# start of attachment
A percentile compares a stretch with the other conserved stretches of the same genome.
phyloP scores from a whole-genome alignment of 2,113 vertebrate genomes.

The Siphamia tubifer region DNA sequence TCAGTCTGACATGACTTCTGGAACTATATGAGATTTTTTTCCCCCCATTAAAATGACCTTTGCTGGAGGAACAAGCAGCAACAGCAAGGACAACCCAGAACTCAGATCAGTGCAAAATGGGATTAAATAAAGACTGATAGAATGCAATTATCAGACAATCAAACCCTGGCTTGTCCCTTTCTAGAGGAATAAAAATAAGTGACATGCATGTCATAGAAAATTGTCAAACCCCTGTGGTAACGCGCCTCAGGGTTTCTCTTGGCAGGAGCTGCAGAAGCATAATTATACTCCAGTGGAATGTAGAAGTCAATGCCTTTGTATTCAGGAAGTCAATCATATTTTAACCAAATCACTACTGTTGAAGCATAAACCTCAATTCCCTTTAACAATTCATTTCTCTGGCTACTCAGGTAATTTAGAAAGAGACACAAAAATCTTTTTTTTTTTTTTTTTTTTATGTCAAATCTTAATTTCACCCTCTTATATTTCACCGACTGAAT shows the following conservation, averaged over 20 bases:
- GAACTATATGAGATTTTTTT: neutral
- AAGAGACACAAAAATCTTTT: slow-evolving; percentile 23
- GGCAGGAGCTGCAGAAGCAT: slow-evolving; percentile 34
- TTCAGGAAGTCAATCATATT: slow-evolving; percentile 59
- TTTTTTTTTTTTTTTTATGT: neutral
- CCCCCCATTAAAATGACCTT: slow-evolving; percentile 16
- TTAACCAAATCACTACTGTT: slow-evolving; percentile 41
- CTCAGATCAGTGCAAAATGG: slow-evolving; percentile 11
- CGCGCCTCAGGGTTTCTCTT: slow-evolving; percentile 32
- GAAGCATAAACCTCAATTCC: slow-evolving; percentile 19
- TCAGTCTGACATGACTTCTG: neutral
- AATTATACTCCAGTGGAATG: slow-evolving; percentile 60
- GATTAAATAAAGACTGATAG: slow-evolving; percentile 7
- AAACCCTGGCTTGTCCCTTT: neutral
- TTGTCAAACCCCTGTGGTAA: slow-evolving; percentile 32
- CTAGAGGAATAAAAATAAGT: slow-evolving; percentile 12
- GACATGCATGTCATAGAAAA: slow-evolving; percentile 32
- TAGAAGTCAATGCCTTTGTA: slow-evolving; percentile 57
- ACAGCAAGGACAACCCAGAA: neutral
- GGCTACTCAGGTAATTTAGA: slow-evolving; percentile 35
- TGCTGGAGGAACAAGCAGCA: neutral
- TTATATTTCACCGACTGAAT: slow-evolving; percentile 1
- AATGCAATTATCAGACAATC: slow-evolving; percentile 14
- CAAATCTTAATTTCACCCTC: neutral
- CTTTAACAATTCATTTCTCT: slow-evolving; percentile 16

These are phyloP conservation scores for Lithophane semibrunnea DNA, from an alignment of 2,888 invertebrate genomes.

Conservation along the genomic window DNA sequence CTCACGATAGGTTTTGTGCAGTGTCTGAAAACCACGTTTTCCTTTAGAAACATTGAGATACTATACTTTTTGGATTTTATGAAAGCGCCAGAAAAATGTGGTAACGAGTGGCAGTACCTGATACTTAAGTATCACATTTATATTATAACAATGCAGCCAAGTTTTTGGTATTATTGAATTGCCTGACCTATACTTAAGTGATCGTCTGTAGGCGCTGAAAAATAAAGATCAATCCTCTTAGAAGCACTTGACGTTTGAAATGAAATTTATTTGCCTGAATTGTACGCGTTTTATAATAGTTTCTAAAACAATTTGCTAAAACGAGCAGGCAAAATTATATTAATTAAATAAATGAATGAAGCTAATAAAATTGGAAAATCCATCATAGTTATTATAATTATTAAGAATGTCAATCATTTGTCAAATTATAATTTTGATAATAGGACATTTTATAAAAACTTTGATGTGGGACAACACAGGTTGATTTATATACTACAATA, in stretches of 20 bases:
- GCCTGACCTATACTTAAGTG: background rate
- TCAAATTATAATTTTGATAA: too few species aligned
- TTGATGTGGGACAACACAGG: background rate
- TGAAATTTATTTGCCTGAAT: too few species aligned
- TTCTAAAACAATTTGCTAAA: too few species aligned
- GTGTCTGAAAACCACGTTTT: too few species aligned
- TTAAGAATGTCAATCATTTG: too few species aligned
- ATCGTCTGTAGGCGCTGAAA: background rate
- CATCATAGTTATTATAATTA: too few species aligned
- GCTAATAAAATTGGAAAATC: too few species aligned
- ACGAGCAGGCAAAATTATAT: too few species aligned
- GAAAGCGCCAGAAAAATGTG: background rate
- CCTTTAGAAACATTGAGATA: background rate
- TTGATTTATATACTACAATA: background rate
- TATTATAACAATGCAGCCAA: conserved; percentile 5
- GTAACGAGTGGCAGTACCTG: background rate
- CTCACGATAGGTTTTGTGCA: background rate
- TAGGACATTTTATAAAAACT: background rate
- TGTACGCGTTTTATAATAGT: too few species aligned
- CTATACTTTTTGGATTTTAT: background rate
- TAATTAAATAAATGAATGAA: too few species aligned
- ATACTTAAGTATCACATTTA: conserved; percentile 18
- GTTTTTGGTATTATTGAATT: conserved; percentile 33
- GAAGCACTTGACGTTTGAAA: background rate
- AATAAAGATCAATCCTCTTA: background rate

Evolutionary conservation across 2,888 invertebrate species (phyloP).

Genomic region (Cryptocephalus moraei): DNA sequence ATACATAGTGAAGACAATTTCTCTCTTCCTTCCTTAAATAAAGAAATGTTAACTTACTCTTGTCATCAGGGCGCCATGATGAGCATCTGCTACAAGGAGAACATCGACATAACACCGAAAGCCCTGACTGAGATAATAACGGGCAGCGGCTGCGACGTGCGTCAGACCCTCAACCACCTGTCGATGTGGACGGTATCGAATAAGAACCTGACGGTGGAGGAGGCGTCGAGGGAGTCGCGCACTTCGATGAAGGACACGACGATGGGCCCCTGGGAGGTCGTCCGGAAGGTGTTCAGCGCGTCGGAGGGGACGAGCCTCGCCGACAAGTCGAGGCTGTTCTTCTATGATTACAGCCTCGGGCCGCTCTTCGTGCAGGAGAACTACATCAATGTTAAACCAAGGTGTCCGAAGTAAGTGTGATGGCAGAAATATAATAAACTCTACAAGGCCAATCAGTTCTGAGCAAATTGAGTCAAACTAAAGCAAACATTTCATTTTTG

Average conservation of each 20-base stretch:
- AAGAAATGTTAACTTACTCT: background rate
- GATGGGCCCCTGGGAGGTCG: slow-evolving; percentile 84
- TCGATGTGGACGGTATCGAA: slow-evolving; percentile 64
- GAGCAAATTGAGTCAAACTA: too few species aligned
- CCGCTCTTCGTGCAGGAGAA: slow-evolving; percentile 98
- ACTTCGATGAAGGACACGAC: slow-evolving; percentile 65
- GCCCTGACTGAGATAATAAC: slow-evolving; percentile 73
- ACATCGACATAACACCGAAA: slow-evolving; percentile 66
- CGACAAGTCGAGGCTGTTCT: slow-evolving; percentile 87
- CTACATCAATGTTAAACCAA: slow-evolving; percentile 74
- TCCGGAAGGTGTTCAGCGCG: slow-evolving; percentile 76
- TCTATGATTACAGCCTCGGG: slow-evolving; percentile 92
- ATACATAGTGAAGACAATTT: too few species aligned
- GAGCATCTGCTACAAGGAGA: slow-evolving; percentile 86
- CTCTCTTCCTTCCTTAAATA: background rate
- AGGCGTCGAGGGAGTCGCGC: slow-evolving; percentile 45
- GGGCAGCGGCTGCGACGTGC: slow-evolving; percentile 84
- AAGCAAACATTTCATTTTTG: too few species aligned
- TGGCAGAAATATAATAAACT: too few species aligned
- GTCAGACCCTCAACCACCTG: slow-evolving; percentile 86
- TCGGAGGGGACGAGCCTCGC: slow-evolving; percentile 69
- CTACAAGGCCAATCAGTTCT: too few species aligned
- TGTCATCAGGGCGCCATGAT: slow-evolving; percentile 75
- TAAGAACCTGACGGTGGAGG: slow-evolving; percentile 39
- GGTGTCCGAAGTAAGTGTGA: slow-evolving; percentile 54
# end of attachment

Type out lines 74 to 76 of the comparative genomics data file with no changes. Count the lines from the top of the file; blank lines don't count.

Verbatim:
- AGGCGTCGAGGGAGTCGCGC: slow-evolving; percentile 45
- GGGCAGCGGCTGCGACGTGC: slow-evolving; percentile 84
- AAGCAAACATTTCATTTTTG: too few species aligned